By Geraldine Garcia
Cucuta, Colombia, Jul 9 (EFE).- It has been five years since Nelly Martinez disappeared on Colombia’s border with Venezuela, but her sister Doris is hopeful of finding answers now that the governments in Bogota and Caracas have mended ties.
Nelly was last seen in October 2018 on the Francisco de Paula Santander Bridge connecting the two neighboring countries, hours after she left the family’s residence in the Bocono neighborhood of Cucuta.
Since then, Doris has explored all of the clandestine crossings between the Colombian province of Norte de Santander and the Venezuelan state of Tachira.
“My sister sold contraband gasoline and since Oct. 8, 2018, we have heard nothing of her, whether she is alive or dead,” Doris told EFE, expressing anguish shared by hundreds of Colombian families.
On Saturday, Doris told her story at a public meeting in Cucuta with Venezuelan lawmakers Luis Eduardo Martinez and Juan Carlos Palencia, who are trying to organize a bilateral initiative to search for the missing and provide greater support to their families.
“There are no longer excuses. Diplomatic and consular relations are re-established. There should be coordination between the Venezuelan and Colombian attorney general offices, between the organs of intelligence and criminal investigation, to provide responses to these families in search of their sons, nephews, and brothers,” Luis Martinez told a press conference.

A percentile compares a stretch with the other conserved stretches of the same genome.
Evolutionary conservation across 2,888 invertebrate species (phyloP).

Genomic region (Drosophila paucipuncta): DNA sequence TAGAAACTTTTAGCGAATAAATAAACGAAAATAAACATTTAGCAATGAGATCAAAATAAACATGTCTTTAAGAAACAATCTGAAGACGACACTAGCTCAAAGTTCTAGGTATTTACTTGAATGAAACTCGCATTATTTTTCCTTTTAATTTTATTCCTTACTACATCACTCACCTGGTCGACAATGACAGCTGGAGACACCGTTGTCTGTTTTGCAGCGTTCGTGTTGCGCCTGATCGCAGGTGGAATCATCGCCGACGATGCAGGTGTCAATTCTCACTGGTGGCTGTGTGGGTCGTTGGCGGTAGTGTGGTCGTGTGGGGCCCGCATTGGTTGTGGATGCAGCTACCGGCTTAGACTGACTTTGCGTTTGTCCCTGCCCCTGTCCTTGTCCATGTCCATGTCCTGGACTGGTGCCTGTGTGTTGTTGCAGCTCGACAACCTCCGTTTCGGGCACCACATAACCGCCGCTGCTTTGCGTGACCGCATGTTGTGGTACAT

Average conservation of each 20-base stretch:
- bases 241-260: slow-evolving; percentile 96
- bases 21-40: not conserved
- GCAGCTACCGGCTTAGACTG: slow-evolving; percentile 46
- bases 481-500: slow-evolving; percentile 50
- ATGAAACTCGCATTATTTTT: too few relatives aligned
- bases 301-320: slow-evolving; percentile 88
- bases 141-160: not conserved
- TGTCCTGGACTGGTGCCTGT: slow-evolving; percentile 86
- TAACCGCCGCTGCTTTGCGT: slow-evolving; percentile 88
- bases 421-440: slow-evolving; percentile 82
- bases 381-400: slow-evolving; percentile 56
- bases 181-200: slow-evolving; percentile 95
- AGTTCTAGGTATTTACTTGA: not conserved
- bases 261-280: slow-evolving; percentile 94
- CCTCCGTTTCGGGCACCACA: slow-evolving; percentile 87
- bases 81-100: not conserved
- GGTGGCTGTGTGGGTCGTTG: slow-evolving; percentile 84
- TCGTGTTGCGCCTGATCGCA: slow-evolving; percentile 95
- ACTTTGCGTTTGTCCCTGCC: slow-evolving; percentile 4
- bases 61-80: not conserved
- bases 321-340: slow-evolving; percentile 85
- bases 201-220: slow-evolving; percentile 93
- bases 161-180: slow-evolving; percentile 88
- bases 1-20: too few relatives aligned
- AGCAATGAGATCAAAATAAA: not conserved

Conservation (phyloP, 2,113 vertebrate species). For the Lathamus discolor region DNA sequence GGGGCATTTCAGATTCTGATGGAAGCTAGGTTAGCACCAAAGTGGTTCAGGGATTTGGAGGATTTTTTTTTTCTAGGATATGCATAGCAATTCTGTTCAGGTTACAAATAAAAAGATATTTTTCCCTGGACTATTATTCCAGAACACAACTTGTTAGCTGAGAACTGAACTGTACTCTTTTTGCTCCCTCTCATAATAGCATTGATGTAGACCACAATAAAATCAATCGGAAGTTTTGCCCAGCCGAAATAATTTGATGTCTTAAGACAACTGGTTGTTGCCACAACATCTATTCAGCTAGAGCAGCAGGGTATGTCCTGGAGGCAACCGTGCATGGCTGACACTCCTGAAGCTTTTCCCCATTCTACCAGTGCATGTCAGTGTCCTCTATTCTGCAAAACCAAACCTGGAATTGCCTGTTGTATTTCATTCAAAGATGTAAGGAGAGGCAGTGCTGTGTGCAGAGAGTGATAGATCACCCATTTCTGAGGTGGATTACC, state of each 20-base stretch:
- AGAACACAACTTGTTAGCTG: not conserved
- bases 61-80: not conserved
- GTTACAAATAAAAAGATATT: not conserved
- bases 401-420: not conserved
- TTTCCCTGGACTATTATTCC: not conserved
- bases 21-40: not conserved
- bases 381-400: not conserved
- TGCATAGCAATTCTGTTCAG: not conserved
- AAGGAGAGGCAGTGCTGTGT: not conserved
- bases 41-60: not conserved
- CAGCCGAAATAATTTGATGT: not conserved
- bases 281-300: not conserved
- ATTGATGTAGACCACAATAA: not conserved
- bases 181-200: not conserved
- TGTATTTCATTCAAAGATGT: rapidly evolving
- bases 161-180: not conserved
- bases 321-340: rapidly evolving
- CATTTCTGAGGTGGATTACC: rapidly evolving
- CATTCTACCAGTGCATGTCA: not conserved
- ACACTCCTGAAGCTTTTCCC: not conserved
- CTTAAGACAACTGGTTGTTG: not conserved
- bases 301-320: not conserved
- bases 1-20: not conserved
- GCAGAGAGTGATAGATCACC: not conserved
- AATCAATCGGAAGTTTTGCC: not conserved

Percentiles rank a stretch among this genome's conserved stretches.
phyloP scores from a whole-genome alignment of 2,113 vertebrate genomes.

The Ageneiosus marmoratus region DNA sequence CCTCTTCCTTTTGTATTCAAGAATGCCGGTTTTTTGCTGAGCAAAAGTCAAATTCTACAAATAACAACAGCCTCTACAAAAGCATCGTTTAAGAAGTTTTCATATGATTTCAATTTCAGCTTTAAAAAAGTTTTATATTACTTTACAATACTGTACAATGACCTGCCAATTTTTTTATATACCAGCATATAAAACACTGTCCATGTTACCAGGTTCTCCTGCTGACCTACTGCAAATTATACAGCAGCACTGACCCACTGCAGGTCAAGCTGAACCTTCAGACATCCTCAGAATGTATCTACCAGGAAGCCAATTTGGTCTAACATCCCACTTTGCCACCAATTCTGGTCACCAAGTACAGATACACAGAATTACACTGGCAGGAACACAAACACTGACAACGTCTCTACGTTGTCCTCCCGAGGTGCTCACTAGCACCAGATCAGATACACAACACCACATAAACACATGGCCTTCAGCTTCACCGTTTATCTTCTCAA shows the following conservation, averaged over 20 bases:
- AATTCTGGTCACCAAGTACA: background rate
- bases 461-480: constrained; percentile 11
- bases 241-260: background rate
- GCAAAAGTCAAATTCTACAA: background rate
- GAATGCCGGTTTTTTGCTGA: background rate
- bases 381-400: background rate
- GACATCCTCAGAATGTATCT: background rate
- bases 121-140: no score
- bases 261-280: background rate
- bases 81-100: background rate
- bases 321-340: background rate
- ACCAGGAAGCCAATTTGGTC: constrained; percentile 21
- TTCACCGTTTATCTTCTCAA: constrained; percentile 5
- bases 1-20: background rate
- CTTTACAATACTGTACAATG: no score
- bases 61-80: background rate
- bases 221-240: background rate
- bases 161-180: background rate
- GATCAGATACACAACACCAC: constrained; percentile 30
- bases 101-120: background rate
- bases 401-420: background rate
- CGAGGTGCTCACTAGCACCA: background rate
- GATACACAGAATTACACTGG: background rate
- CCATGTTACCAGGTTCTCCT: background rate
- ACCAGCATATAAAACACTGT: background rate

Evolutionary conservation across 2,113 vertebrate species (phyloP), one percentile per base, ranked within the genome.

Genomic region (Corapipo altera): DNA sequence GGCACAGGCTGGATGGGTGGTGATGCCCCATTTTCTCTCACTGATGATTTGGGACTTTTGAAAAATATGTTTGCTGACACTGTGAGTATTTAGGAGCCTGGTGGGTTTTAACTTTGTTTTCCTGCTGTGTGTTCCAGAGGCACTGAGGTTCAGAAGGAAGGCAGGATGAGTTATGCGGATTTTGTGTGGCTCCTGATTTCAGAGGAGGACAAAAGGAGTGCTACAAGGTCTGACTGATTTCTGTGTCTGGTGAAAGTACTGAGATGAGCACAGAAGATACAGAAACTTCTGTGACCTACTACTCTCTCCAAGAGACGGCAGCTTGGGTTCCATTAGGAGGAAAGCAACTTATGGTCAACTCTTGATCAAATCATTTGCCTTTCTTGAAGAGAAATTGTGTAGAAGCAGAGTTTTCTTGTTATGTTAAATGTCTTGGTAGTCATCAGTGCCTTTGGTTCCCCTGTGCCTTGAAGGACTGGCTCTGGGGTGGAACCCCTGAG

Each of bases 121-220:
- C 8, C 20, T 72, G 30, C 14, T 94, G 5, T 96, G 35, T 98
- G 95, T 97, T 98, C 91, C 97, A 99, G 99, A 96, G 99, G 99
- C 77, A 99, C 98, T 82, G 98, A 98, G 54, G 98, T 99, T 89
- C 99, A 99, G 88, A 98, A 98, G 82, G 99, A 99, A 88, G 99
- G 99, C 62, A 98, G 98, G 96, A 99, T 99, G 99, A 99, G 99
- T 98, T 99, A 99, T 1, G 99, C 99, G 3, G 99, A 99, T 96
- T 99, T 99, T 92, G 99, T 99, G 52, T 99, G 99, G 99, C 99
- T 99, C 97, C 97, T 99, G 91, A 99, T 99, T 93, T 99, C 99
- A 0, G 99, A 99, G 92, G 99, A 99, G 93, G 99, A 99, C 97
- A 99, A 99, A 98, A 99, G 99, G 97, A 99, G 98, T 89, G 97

The segment of the border in Norte de Santander and Tachira was subject to sporadic closures starting in 2015 and was definitively shut down in 2019 when Venezuelan President Nicolas Maduro broke diplomatic relations with Colombia over Bogota’s support for an opposition legislator who proclaimed himself Venezuela’s acting head of state.
Though border re-opened months ago, many people continue to use the clandestine crossings, most of them under the control of illegal armed groups.
Cucuta resident Yolanda Barreto has been searching for her nephew, Andres David Laguado, since the day of his disappearance in September 2018.
Laguado, like Nelly Martinez, eked out a living selling contraband gas.
The 23-year-old set out for a clandestine crossing known as El Aguila with a friend who was found dead days later, Yolanda tells EFE with tears in her eyes.
“We went up and down all of the crossings because we were told he was dead in a ditch, but there are many other accounts” of what happened to Laguado, she says.
Rosa Reyes, a Venezuelan woman, has lost count of how many times she has searched the crossings for any trace of son Jhaylander Raul Arevalo, also 23, who went missing after setting off by motorcycle from La Fria, Tachira, for Cucuta in April 2022 to buy spare parts.
In the absence of an official list of the missing in the border region, residents say the number exceeds 1,000.
After Salvatore Mancuso, former chief of Colombia’s now-defunct AUC rightist militia, revealed in May that many of the “disappeared” in the border zone were killed, the two governments began discussions on creating mechanisms to find, identify, and repatriate the bodies of victims.
And the topic was on the agenda when Colombian Foreign Minister Alvaro Leyva and Venezuelan counterpart Yvan Gil met in Bogota at the end of last month.